On Thursday afternoon, the House of Representatives overwhelmingly approved the reauthorization of the Violence Against Women Act. Originally co-authored by then-Senator Joe Biden and Rep. Louise Slaughter in 1994, it provides funding for programs that encourage the prevention and prosecution of abuse against women. The landmark legislation has been reauthorized by Congress about every five years since its first introduction. This year, however, Congress allowed VAWA to expire when it was left out of February’s huge spending bill that ended the partial government shutdown.
Ahead of the House vote, Rep. Ayanna Pressley (D-Mass.) took to the floor to give an impassioned speech about her own experiences with domestic violence.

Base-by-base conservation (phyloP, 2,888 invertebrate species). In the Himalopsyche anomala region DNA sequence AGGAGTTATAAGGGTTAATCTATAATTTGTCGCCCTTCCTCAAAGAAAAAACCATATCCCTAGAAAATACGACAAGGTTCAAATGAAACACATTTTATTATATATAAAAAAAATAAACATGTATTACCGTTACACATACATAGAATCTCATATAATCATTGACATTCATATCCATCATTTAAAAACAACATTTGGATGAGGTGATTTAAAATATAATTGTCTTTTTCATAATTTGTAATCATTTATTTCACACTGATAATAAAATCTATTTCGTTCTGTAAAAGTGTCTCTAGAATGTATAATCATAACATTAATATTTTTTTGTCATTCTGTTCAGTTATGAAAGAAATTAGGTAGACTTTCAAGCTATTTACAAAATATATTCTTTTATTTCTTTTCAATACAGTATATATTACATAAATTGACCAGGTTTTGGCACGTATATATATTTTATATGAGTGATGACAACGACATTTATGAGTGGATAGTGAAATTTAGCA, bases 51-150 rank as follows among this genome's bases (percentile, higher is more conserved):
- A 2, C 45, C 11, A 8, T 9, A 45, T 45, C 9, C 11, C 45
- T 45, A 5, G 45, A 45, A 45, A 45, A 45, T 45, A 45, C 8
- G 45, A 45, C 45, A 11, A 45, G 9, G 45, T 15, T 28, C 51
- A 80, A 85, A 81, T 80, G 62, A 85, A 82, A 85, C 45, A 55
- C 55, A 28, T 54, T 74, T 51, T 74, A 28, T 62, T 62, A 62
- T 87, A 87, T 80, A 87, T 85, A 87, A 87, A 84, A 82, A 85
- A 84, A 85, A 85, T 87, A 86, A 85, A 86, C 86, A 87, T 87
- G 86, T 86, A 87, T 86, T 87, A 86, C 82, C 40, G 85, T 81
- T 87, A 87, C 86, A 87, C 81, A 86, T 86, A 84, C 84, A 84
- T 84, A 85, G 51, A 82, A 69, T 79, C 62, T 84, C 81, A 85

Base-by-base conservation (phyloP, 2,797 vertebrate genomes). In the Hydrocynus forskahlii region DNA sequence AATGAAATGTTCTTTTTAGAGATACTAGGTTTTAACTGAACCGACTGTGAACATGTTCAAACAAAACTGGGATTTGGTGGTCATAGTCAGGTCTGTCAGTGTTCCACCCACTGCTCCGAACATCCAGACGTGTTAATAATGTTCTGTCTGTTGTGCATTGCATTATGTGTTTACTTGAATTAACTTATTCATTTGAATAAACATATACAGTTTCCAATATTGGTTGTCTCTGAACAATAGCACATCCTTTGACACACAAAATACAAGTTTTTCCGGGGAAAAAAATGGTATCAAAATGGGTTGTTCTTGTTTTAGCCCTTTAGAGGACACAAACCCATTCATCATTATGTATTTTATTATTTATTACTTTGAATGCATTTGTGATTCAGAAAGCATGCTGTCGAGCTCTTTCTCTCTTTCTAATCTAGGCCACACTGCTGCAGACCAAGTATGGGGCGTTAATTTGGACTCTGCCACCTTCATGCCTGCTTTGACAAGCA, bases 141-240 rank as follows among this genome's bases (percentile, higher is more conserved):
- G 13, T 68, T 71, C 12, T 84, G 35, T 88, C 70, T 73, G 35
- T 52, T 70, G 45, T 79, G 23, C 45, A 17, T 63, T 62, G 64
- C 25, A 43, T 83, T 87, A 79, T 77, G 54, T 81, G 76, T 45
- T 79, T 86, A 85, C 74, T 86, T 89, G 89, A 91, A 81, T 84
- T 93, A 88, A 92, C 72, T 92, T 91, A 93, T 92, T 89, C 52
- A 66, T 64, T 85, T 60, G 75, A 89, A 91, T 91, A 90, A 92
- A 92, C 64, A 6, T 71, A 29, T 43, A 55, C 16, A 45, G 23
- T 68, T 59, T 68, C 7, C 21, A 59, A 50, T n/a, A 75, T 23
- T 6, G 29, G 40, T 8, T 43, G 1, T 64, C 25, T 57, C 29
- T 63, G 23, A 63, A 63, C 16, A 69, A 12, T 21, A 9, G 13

Through each reauthorization, legislators have sought to extend VAWA’s reach and close various loopholes that older versions may have included—in 2013, it was amended to include same-sex couples. In its most recent iteration, Democrats hope to close the “boyfriend loophole,” which previously allowed partners who have been convicted of abuse to purchase a firearm, drawing the opposition of the NRA. “The gun control lobby and anti-gun politicians are intentionally politicizing the Violence Against Women Act as a smokescreen to push their gun control agenda,” NRA spokeswoman Jennifer Baker told NPR.
But while 33 Republicans crossed the aisle to vote in favor of VAWA, the GOP-controlled Senate is likely to shoot it down. That body hopes to pass what they call a “clean” version of the bill, which extends the funding, but excludes the Democratic add ons. Senators Dianne Feinstein (D-Calif.) and Joni Ernst (R-Iowa) are currently working on their own bipartisan version of the reauthorization, though no information about the inclusion of the House provisions is yet known.